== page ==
12 Funny Money Sayings From Around The World That Show Us How Universal Money Issues Are

If you "live like a maggot in bacon" in Germany, you have a luxurious lifestyle.

Money talks, but sometimes the things it says are in completely different languages. Countries around the world have their very own unique sayings when it comes to currency and sometimes those sayings sound totally silly when you translate them. 

Gocompare, an insurance comparison service based in the U.K., researched some of the best money idioms from around the globe and created illustrations depicting their literal translations. 

"As a financial services company we're always trying to think of fun and engaging ways to encourage people to think about their personal finances," Daniel Cook, PR & outreach executive at Gocompare told A Plus. "We're a fairly small team here and between the five of us we speak four different languages, so we're all aware of how things don't always translate."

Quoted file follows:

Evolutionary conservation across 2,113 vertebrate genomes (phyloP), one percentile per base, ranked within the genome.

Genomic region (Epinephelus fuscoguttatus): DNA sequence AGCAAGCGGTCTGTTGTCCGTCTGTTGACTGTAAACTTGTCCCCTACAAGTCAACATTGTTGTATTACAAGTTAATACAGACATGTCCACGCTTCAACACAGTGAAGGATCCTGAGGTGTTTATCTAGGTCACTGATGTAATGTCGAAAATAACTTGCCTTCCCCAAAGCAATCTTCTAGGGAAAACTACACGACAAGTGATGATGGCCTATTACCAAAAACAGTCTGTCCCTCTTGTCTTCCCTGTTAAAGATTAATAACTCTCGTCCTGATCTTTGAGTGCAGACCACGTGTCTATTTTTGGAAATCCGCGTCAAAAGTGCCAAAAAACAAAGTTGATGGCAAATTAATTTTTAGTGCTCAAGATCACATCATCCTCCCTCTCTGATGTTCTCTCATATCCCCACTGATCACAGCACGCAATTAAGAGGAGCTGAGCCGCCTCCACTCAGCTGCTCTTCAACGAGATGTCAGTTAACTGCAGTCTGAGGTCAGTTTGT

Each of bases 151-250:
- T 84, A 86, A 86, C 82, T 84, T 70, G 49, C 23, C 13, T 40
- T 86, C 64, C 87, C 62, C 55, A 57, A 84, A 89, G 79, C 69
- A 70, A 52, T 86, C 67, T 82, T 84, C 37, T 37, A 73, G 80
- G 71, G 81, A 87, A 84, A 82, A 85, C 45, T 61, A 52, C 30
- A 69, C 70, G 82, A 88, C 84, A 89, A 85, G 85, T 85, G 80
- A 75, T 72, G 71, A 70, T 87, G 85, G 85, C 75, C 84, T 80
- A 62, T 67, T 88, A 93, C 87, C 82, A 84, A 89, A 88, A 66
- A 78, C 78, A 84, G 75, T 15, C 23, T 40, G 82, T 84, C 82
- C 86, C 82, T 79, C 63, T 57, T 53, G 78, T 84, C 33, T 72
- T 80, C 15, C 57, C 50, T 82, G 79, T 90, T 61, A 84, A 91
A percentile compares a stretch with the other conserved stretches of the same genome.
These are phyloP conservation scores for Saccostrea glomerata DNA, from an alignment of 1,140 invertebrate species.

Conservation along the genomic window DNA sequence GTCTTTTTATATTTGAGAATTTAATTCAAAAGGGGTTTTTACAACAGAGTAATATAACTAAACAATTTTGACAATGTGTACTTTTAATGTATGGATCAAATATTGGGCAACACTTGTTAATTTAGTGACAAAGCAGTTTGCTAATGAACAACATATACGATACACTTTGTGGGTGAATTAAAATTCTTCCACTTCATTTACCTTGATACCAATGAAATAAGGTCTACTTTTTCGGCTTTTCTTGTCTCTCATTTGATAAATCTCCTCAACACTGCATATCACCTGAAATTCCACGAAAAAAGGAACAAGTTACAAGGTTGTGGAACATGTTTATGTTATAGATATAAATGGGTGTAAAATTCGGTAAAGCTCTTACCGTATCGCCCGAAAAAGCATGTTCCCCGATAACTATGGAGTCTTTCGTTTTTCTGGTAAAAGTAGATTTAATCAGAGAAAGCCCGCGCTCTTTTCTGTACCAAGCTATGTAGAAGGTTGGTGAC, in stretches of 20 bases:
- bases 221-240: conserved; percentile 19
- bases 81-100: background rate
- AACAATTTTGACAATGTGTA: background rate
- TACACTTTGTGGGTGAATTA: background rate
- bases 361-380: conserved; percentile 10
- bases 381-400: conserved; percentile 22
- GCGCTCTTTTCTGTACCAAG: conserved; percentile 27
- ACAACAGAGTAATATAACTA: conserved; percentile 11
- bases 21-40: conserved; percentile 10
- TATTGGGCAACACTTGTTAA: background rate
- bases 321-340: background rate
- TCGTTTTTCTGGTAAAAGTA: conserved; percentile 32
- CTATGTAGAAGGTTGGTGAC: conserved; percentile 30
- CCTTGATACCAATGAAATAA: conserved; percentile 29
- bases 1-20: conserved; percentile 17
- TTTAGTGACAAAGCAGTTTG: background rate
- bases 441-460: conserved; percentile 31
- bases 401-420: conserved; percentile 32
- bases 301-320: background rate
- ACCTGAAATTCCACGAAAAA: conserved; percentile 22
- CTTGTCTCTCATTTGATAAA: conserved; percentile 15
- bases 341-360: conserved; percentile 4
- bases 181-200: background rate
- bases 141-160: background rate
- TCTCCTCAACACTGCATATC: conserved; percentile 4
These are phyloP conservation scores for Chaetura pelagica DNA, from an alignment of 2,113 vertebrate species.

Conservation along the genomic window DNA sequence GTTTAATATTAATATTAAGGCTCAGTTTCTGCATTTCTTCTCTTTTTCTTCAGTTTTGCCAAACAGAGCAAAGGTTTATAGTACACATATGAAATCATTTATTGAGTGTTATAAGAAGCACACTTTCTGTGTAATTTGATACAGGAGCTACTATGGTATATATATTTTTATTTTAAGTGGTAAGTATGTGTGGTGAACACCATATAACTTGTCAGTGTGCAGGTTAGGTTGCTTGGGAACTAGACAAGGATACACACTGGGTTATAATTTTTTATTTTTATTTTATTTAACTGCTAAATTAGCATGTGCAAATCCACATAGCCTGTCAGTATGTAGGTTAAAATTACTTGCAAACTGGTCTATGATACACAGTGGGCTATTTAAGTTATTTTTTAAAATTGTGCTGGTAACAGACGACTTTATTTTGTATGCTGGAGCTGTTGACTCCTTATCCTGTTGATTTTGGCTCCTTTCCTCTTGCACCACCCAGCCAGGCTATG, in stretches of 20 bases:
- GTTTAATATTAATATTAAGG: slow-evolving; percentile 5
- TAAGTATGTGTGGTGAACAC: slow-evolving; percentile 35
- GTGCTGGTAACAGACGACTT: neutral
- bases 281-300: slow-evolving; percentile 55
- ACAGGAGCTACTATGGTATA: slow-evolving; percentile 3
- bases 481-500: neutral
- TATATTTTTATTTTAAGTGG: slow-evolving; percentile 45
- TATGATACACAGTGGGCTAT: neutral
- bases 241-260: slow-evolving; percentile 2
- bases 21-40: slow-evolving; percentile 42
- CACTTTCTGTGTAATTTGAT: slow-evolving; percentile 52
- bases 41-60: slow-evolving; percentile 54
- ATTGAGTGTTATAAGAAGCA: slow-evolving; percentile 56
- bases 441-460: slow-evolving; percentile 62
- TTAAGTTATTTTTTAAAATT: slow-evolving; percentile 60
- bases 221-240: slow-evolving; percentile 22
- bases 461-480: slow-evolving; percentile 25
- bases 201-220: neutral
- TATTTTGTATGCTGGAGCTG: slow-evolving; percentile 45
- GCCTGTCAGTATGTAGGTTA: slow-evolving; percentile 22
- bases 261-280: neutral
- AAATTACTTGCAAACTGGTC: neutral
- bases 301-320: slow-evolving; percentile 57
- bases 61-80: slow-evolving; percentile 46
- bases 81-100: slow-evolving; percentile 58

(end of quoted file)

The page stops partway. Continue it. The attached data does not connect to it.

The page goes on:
Looking at the world through the lens of common sayings can help to give us a glimpse into cultures around the world, but it can also remind us how connected we all are. For instance, in the United States, we say something costs and arm and a leg when it's expensive, but in France, it costs the skin of your buttocks. Same idea, different body parts. 

"These idioms show that although the literal translation may seem unusual at first, the messages behind them are universal," Cook said. 

You can check them out below: 

1. "Throw money through windows."

2. "Have a snake in your pocket."

3. "Buy the pig in the bag."

4. "Live like a maggot in bacon."

5. "Have more wool than a lamb."

6. "Have short arms."

7. "Eat a cable."

8. "Fly through the chimney."

9. "Keep a hedgehog in your pocket."

10. "Friendship is friendship, but cheese costs money."

11. "To cost the skin of your buttocks."

12. "Buy something for an apple and an egg."